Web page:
On Friday the AA hit the newspapers with the allegation that there are shadowy companies in the petrol market. Speculators even: they buy up petrol, sit on it until the price rises and then, horrors, make a profit!
Few of the traders’ names – including Glencore, Cargill, Gunvor and Trafigura – are known to consumers outside the oil industry, but their effect on Britain’s 33million motorists and the wider economy is profound. They buy huge quantities of petroleum on the open market and store it until the price goes high enough to make them a handsome profit, at which point they sell.
It's an interesting contention, isn't it? That future prices are well enough known that you can make sure and certain profits just by storing something for a little bit. I'm particularly suspicious of the allegation in that at least some of those companies are wholesalers of petrol: the people who buy the tanker loads that the oil majors like to sell and split it up into the truck loads that petrol stations like to buy. And yes, there are more such companies these days as the oil majors pull back from their downstream activities.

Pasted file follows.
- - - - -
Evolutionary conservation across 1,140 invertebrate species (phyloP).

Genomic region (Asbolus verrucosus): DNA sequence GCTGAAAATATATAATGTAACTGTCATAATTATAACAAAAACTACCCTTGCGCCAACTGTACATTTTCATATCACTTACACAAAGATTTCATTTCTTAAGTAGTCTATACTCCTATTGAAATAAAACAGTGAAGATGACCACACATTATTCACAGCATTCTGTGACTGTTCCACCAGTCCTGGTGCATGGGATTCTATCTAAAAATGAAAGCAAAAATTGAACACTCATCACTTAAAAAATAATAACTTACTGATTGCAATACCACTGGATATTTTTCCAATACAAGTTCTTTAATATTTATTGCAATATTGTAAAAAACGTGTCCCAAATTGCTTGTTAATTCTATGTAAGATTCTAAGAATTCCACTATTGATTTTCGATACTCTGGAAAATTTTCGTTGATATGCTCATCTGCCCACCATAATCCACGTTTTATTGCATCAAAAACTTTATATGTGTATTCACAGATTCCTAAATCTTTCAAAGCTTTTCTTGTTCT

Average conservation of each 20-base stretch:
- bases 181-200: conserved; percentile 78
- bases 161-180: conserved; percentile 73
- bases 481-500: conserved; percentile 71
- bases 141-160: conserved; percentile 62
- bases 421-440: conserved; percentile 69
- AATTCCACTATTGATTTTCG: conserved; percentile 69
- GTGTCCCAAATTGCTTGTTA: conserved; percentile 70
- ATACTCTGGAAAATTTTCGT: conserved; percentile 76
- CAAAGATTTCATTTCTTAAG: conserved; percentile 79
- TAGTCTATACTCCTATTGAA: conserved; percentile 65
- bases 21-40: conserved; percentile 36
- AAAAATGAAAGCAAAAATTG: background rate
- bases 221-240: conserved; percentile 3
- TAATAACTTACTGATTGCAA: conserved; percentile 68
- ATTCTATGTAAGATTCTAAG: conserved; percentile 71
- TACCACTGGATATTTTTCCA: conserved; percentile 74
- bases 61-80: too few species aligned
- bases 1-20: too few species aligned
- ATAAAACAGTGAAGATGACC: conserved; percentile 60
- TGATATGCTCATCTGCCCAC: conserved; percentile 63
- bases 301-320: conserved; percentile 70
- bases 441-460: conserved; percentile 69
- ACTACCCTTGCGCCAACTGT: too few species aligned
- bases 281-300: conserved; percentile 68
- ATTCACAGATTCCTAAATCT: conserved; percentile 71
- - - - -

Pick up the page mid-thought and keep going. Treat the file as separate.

The allegation then goes on that consumers are losing out as a result of the actions of these companies. Something which is by no means certain as, yes, it's Adam Smith time at the ASI once again, points out in WoN, Book IV, Chapter 5 para 40 and following. Smith is talking about wheat but the same basic concept applies to petrol.
The speculator at least attempts to purchase in a time of plenty, when prices are low, then sell in a time of dearth when prices are high. By doing so he raises prices when they were cheap: yes, indeed he does. But he also lowers them in time of dearth by releasing produce onto the market when it is expensive. So the net effect on hte consumer might well be nothing at all: the price has been moved through time but total expenditure on wheat (or petrol) remains the same.
Our speculators have made their profit: and if the consumers are paying the same total amount that profit cannot be coming from them. No, instead, it's coming from the original sellers: in this petrol case that's the oil majors and their refineries.
Which really rather changes this story, doesn't it? Even if the AA is right here, "Speculators rip off motorists" and "Speculators rip off oil companies" will play rather differently in the public press. And it's very likely indeed that the story is actually the second one.